*μ* and the thermal conductivity *k* are non-negative.

A few remarks concerning the use of the Clausius–Duhem inequality to obtain restrictions on the constitutive relations are in order. In employing the Clausius–Duhem inequality to obtain restrictions on the forms of the constitutive relation, one subjects the body to arbitrary processes. It is natural to enquire whether such a procedure is reasonable. Let us consider a piece of rubber that is being deformed. We might suppose that the stress in such a material depends only on the deformation gradient. But in making such an assumption, there is the tacit understanding that the piece of rubber is not subject to arbitrary processes, for if we were to subject the piece of rubber to a very high strain rate it would crystallize. Thus, in fact, if we want to be true to physics, the constitutive relation ought to say that the stress depends on the deformation gradient provided that the strain rate is not larger than some prescribed value, and this may change from one piece of rubber to another. Thus, instead of using the Clausius–Duhem inequality to obtain both necessary and sufficient conditions so that the rate of entropy production is non-negative, we can merely make appropriate assumptions that are sufficient to guarantee that the rate of entropy production is non-negative. For the body under consideration, the conditions (2.20) are sufficient to assure that the rate of entropy production is non-negative.

From (2.20), we deduce that the differential of the Gibbs free enthalpy is
*not* depend on tr **D**), with
_{1}, (2.22) and (2.25), we have

Finally, by using (2.16), (2.5) and (2.26), the equations of balance of linear momentum (2.2) and energy (2.3) can be expressed as
*ρ*, **v**, *p* and *θ*.

## 3. Thermodynamic identities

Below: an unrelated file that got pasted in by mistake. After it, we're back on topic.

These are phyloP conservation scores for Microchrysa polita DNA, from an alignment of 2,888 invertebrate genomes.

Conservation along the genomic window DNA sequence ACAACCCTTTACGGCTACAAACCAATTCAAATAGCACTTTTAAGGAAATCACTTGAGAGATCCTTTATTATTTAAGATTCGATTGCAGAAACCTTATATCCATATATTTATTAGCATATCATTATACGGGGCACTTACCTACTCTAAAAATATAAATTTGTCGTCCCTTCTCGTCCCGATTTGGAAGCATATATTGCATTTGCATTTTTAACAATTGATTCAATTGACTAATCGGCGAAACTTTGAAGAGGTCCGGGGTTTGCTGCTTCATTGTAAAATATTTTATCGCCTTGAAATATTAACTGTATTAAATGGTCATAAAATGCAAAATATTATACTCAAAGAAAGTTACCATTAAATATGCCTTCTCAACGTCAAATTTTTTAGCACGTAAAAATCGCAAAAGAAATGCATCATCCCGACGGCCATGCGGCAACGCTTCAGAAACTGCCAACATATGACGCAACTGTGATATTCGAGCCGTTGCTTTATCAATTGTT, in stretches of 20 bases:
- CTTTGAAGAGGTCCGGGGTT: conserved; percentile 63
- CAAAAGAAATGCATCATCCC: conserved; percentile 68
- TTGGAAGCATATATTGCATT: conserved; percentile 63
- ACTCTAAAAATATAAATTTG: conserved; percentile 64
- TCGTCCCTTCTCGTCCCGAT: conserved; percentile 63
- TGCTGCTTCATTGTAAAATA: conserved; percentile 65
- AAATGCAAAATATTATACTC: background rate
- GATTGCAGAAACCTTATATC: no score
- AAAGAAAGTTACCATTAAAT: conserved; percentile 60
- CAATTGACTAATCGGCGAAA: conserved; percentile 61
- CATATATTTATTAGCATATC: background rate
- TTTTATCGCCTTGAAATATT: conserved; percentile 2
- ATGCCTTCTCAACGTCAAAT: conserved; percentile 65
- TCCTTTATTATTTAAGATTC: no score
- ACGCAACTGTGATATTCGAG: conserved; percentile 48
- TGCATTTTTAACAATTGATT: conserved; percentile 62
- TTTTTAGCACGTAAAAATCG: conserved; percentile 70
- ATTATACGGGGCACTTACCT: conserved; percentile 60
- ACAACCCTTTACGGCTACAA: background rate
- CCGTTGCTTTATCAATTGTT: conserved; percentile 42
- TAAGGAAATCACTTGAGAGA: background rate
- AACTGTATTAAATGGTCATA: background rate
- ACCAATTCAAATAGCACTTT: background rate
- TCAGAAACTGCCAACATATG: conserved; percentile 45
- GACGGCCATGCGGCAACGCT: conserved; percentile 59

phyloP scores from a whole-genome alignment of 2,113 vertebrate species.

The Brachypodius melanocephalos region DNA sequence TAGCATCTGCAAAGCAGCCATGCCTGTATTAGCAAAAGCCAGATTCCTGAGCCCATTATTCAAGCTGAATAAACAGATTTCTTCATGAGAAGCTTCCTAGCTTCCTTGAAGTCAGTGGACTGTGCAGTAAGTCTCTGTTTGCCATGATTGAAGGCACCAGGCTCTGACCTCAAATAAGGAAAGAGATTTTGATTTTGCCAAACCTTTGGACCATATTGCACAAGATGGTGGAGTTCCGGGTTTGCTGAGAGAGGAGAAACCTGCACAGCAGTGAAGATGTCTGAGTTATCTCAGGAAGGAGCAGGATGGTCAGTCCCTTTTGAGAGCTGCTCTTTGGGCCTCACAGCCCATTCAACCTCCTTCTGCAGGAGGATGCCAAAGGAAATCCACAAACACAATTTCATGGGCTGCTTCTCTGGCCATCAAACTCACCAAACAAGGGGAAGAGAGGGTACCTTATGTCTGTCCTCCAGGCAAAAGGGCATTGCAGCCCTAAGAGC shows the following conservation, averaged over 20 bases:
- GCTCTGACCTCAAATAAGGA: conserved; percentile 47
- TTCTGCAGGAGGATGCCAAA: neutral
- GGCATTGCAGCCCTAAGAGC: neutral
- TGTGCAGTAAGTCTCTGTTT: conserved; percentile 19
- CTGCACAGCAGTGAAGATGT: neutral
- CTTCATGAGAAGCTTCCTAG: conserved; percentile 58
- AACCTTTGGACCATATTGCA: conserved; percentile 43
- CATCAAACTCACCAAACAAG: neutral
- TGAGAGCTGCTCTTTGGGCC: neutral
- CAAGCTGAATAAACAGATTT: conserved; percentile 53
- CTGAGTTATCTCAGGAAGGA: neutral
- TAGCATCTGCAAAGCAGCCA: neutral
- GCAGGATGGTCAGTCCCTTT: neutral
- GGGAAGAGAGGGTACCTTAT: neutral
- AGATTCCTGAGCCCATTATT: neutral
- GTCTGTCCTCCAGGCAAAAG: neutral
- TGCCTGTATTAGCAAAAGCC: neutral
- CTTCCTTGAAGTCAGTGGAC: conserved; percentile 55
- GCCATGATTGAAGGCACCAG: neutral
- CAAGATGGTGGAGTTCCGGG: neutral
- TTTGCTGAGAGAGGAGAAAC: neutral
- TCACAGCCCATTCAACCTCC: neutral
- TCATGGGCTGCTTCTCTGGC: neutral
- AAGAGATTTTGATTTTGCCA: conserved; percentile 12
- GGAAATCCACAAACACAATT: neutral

In this section, we derive some thermodynamic identities that are fundamental to determining the most appropriate non-dimensionalization for the problem under consideration. While there is some overlap between the results established in this section and that of §2 of [20], the results concerning the specific heat at constant volume *c*_{v} are being recorded for the first time as there is no discussion of the conditions guaranteeing the thermodynamic stability that involves the specific heat at constant volume in [20]. More importantly, we show that the assumption (1.1) leads to the physically unrealistic deduction that *c*_{v}=0. For the sake of completeness and clarity, we keep the discussion concerning *k*_{T} and *c*_{p} in the section.

We start by noticing that, in virtue of (2.22) and (2.25), the differential of the specific entropy is

In order to ensure thermodynamic stability, the specific entropy must be a concave function of the specific internal energy and the specific volume, that is, in virtue of (2.23), the hessian matrix of the specific entropy

The thermodynamic stability conditions (3.10) imply other conditions. From (3.4) and (3.10), we deduce that the specific heat at constant pressure *c*_{p} is positive as
*γ*>1. Then, in virtue of (3.4), we deduce that the isothermal compressibility and the coefficient of thermal expansion are related through
*c*, the speed of sound in the fluid, from (3.3) and (3.4) we deduce that

## 4. Approximations

Let us consider a horizontal fluid layer *Ω* of thickness *d* and assume that gravity is the only body force acting on the fluid. In other words, we assume that **b**=−*g***k**, where *g* is the acceleration due to gravity and **k** is the direction in which the fluid layer is bounded. We assume also that no heat is supplied, i.e. *r*=0. In order to non-dimensionalize the equations governing the fluid motion, we choose a convenient reference state (*p*_{ref},*θ*_{ref}) and introduce the following scales: